Protect America’s Wolves

Gray wolves around the United States have just begun to recover after being driven from the landscape in the mid-twentieth century.  See how wolves are doing in your state and what you can do to protect them by clicking on the map below.


Wolf Map

Wolf walking on leaves and moss

Gray Wolves

While gray wolves have rebounded from near-total extinction in parts of the Northern Rockies and Western Great Lakes regions, much of the country’s suitable habitat remains unoccupied by wolves. The recovery in areas where they do currently exist was only possible because of the protections provided by the Endangered Species Act.

In spite of this current, unfinished state of gray wolf recovery, the administration is pushing ahead with a plan to strip gray wolves from coast-to-coast of Endangered Species Act protections. Taking away those safeguards will hinder future progress by allowing states to set hunting and trapping seasons or even treat wolves as nuisance animals to be shot on sight.

We know that wolves rely on dispersing members of packs in neighboring areas to expand. It’s what has allowed the wolves initially reintroduced into Yellowstone to grow to become a stable population in neighboring states.

The wolf known to researchers as OR-7, or to most everyone else as Journey, is perhaps the most famous example of a wolf that explored new and far-away lands.

He was born in Northeast Oregon in 2011 and journeyed all the way into California. This epic exploration made him the first wolf to cross into California in nearly 90 years.

We need to lay the groundwork for other wolves like Journey to be able to freely and safely expand into new habitats.

Please add your name to support the continued protection of gray wolves under the Endangered Species Act.

While gray wolves have rebounded from near-total extinction in parts of the Northern Rockies and Western Great Lakes regions, much of the country’s suitable habitat remains unoccupied by wolves. The recovery in areas where they do currently exist was only possible because of the protections provided by the Endangered Species Act.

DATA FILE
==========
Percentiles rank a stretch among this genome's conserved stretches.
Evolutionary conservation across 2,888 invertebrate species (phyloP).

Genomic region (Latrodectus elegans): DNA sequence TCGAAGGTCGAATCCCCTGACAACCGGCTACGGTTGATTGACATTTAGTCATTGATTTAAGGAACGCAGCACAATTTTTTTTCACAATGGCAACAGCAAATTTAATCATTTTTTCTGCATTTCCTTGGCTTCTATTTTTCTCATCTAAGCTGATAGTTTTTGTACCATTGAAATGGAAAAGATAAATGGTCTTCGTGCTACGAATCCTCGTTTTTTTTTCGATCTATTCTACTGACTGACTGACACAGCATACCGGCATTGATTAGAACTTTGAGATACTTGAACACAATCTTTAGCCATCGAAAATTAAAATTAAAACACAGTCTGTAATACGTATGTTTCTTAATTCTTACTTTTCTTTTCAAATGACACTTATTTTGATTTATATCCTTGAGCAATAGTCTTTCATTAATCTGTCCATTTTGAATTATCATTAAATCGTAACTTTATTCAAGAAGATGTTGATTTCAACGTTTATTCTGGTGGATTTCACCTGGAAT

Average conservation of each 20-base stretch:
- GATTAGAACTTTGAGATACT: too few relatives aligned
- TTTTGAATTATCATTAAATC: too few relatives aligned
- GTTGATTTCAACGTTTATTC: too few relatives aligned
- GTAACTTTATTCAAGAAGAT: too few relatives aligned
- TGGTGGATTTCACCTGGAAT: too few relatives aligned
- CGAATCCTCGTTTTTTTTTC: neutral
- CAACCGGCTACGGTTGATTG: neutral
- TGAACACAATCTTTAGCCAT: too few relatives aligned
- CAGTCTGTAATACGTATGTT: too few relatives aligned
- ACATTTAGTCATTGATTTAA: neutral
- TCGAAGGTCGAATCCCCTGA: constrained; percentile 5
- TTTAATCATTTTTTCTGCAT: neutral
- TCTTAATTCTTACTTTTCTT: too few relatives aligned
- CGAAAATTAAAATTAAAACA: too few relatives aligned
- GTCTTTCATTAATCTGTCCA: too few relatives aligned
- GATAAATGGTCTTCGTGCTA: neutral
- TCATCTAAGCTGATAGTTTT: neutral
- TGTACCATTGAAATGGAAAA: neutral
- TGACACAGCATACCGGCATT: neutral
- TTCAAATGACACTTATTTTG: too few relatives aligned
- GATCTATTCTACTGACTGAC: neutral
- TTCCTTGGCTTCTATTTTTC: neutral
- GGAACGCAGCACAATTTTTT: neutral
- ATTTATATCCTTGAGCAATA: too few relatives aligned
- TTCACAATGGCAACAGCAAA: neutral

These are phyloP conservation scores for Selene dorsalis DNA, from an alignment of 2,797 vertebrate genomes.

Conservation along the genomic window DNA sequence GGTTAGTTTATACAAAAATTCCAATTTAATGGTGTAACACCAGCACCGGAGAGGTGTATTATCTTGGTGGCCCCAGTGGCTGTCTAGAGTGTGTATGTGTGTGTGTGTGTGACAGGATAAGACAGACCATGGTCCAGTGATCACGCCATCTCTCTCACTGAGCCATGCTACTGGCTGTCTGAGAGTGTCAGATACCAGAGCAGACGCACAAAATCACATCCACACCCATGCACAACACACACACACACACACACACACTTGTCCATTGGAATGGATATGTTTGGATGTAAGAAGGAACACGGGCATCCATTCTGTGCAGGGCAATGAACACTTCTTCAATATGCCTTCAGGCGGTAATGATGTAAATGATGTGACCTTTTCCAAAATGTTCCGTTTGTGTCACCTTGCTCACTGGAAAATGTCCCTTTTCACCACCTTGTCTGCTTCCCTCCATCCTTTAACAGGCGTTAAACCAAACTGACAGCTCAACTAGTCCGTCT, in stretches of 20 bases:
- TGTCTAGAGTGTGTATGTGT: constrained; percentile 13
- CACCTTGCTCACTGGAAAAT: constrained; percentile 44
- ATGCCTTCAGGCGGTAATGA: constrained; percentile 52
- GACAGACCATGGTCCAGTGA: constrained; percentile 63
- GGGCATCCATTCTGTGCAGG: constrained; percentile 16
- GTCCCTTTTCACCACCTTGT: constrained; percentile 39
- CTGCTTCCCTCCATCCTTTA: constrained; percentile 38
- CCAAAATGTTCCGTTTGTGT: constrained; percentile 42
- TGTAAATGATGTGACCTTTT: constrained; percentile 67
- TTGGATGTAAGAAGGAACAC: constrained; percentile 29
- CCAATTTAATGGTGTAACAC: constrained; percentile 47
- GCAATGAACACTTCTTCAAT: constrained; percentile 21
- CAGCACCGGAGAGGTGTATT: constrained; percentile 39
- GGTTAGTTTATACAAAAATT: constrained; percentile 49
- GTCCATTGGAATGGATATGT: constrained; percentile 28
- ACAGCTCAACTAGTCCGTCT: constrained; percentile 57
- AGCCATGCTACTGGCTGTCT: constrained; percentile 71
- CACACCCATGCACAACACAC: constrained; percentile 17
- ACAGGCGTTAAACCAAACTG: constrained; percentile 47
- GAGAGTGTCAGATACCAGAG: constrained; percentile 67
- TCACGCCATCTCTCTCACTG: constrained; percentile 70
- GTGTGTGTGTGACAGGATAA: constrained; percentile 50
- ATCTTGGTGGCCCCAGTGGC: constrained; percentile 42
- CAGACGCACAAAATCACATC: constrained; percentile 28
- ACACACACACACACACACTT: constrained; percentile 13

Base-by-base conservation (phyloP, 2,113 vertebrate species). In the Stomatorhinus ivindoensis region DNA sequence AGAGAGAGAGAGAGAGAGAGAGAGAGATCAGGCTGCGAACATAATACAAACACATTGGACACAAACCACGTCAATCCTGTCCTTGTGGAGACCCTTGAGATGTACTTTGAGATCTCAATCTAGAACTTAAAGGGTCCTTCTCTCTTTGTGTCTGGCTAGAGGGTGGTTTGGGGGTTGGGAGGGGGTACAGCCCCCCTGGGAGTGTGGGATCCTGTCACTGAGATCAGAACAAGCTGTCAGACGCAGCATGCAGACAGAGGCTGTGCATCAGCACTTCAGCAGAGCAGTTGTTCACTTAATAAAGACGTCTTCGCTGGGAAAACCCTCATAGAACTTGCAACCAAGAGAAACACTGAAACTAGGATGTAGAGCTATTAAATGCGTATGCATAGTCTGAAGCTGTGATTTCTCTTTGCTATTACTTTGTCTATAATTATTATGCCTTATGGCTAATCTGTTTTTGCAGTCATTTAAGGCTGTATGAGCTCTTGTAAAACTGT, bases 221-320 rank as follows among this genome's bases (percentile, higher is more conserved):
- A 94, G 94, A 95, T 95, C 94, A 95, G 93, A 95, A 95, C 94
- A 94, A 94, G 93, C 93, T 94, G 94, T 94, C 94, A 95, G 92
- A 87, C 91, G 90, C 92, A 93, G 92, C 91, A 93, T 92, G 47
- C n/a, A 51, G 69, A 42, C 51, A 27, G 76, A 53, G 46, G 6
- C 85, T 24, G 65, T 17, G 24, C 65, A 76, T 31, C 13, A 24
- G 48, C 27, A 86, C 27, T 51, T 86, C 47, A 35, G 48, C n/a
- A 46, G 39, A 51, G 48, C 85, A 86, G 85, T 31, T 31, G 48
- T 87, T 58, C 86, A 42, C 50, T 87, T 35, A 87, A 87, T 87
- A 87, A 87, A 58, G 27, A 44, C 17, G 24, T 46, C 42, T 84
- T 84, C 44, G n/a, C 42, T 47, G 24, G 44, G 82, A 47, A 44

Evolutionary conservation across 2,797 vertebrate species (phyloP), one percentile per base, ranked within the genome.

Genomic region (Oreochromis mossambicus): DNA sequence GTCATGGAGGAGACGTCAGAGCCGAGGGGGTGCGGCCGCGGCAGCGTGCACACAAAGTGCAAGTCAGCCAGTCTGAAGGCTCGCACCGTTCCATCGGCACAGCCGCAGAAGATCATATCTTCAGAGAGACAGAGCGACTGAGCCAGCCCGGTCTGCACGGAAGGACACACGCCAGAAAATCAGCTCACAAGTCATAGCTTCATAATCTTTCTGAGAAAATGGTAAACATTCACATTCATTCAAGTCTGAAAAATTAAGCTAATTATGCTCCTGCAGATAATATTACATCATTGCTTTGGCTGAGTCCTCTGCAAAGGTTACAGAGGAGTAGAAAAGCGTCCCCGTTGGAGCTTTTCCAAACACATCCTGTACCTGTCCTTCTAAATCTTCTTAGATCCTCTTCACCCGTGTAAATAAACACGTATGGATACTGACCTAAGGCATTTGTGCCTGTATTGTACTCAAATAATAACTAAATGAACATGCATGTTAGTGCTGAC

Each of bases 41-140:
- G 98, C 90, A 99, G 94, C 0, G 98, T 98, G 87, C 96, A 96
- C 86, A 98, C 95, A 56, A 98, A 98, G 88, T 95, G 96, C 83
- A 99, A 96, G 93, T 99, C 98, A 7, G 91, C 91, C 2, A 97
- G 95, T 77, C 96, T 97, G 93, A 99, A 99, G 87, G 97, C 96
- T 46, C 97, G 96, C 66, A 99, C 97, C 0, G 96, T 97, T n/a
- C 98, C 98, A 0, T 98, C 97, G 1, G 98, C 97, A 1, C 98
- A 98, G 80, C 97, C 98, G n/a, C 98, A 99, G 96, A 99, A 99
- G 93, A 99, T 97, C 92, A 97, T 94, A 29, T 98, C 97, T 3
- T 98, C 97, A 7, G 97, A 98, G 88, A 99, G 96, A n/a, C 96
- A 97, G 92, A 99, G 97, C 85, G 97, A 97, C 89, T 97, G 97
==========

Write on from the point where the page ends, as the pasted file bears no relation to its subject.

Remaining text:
In spite of this current, unfinished state of gray wolf recovery, the administration is pushing ahead with a plan to strip gray wolves from coast-to-coast of Endangered Species Act protections. Taking away those safeguards will hinder future progress by allowing states to set hunting and trapping seasons or even treat wolves as nuisance animals to be shot on sight.

We know that wolves rely on dispersing members of packs in neighboring areas to expand. It’s what has allowed the wolves initially reintroduced into Yellowstone to grow to become a stable population in neighboring states.

The wolf known to researchers as OR-7, or to most everyone else as Journey, is perhaps the most famous example of a wolf that explored new and far-away lands.

He was born in Northeast Oregon in 2011 and journeyed all the way into California. This epic exploration made him the first wolf to cross into California in nearly 90 years.

We need to lay the groundwork for other wolves like Journey to be able to freely and safely expand into new habitats.

Please add your name to support the continued protection of gray wolves under the Endangered Species Act.

Red Wolves

Red wolves are one of the most endangered species on the planet. While they once thrived across the southeastern United States, there just nine red wolves alive in the wild today.

Overly aggressive predator management actions drove them to be declared biologically extinct in the wild in 1980. Restoration attempts began later that decade with the release of four pairs of wolves in North Carolina. Those wolves grew the wild population gradually to around 100 in 2014 but political interference has sandbagged recovery efforts and caused that number to drop to fewer than 10 today.